The well-known NASA scientist and AGW activist James Hansen has made the surprising assertion that man-made carbon dioxide emissions will lead to a runaway greenhouse effect culminating in oceans boiling.
This memorable quote has appeared on the internet and elsewhere. You can hear him saying it on this video clip on Youtube at about 2 min 12s. (apologies for the M&S advert at the beginning)
Here are two graphs from a region where the ocean is quite warm already. The increasing line represents carbon dioxide in the atmosphere; the wavy line is the measured ocean temperature, going from 1996 to 2012, and you can see it hasn't moved.
I didn't really need to show the graphs; you know and I know (and probably James Hansen knows) that the oceans will not boil.
The global warming debate is no longer about the science; it's moved on.
If you doubt this, look at what is happening in Northamptonshire, England.
This is a county which has one of the lowest wind speeds, on average, in the British Isles.
This is where approximately fifty applications to build wind farms have been made. As I type this, people on committees are deciding which ones will be built. The wealthy people owning the land where the turbines will be sited will make substantial gains. For example, on land belonging to the Queen's cousin, the Duke of Gloucester, the Barnwell Manor Wind Farm wants to erect four giant turbines.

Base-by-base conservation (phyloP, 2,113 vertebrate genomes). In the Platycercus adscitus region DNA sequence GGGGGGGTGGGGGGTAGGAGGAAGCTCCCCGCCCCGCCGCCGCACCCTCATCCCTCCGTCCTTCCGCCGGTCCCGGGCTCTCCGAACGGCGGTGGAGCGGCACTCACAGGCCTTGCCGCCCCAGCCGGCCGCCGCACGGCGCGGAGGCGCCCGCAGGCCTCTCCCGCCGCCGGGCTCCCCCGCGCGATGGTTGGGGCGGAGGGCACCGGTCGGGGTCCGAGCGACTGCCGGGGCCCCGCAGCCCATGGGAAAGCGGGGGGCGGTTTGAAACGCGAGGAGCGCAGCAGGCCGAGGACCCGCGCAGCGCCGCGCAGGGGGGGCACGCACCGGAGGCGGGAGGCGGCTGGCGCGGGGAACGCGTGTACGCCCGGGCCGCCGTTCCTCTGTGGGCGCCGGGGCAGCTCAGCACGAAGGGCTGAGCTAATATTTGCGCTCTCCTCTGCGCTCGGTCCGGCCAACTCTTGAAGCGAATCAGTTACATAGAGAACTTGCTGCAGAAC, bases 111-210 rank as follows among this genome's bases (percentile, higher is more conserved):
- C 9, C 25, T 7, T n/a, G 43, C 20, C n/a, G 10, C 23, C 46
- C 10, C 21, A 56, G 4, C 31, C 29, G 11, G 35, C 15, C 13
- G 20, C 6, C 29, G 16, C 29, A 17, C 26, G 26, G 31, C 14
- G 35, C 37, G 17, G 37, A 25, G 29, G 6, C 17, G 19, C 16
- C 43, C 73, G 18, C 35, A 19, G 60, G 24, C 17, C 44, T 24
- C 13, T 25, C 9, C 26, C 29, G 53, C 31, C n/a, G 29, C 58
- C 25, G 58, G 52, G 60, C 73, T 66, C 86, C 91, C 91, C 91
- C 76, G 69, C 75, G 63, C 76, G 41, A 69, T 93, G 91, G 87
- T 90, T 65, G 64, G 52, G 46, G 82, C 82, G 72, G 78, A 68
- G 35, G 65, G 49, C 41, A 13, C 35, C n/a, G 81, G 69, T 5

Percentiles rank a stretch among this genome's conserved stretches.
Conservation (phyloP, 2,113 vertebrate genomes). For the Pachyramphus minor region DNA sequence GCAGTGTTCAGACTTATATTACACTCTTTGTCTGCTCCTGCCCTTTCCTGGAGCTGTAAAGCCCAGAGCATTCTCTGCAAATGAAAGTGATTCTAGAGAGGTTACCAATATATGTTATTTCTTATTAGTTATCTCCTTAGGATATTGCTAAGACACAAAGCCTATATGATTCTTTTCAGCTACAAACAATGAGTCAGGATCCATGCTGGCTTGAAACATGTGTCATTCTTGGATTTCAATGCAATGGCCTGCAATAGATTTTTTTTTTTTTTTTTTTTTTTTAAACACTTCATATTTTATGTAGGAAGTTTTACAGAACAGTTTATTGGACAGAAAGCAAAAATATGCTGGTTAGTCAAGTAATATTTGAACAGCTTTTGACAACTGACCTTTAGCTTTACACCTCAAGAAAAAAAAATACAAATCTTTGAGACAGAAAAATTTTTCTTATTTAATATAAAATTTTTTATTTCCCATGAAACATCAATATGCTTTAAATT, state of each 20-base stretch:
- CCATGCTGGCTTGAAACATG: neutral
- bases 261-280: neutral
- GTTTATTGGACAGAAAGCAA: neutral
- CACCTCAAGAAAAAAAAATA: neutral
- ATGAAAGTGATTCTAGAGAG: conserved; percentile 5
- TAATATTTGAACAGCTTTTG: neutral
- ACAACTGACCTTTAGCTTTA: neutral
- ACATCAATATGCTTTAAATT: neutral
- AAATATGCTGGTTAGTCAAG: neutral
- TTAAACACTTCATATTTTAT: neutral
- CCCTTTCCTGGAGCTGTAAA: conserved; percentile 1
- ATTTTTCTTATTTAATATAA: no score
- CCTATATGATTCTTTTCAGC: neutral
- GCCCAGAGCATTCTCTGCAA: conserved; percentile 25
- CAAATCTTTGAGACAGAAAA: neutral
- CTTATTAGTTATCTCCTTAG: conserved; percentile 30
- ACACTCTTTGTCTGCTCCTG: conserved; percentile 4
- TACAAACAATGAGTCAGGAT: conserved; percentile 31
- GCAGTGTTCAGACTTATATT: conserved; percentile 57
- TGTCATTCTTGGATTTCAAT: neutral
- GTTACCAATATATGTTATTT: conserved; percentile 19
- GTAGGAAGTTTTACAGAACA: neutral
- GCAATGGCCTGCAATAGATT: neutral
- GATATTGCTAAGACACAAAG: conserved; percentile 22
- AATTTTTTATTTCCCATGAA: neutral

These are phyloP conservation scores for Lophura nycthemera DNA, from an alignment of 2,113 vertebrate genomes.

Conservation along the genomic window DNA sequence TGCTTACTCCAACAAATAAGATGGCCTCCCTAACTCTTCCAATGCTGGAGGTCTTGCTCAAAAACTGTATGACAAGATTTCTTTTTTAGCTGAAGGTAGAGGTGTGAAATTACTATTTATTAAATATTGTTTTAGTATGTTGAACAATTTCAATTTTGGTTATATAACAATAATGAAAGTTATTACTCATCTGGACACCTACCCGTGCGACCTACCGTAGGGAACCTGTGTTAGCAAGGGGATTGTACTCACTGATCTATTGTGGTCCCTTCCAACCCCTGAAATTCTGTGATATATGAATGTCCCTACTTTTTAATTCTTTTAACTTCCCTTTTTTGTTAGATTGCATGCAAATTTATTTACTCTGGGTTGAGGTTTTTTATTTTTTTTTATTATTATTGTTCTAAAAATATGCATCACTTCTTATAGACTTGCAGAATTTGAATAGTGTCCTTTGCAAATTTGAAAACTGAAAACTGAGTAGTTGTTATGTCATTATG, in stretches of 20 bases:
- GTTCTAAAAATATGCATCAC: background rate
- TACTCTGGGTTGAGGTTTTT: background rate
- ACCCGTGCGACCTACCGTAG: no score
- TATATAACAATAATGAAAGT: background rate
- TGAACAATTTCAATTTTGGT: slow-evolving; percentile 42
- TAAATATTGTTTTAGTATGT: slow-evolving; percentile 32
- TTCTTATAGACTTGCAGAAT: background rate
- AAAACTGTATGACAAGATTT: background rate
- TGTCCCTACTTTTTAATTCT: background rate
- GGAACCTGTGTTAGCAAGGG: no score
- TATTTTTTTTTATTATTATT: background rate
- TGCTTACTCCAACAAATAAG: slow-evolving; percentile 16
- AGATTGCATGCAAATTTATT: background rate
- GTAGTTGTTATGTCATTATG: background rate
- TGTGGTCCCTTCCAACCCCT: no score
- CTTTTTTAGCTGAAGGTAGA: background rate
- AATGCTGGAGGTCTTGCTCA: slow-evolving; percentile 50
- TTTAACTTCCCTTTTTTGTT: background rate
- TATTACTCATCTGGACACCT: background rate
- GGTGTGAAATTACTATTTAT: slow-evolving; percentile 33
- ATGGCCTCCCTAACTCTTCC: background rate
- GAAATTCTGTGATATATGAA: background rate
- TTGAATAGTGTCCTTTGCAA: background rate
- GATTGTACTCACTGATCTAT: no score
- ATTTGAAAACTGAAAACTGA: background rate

Historically, about 70% of applications are successful.
The power generated will be several times the price of electricity from gas. The precise figure depends on who does the sums.
The electricity generated is almost coincidental. The projects are driven by subsidies and EU 'targets' on renewables, signed by ministers of a previous government. The Renewables Obligation guarantees a very high rate of return (25% per year on invested capital) to those who build wind farms, irrespective of the amount of energy generated; whether it is high, low or zero. Wind farms at Bozeat, Kelmarsh, Boddington Yelvertoft and Watford Lodge have all been passed by planning inspectors, overturning the decisions of local planners.
A report by the Renewable Energy Foundation a couple of years ago pointed out that wind farms constructed south of Hadrian's Wall were unlikely to generate enough electricity to justify their construction.
In the words of Bill Driver, of CPRE: The real problem here is the lack of wind. This wind farm, and others proposed for Northamptonshire, is not economically viable because there isn't enough wind to generate much electricity. What is making it viable is the very high level of subsidy given to onshore wind.
The sceptics appear to have won the scientific argument, but the political argument (and wind turbine construction, using public money) continues.
7 May 12
Acknowledgement... graphs taken from www.c3headlines.com - many thanks.
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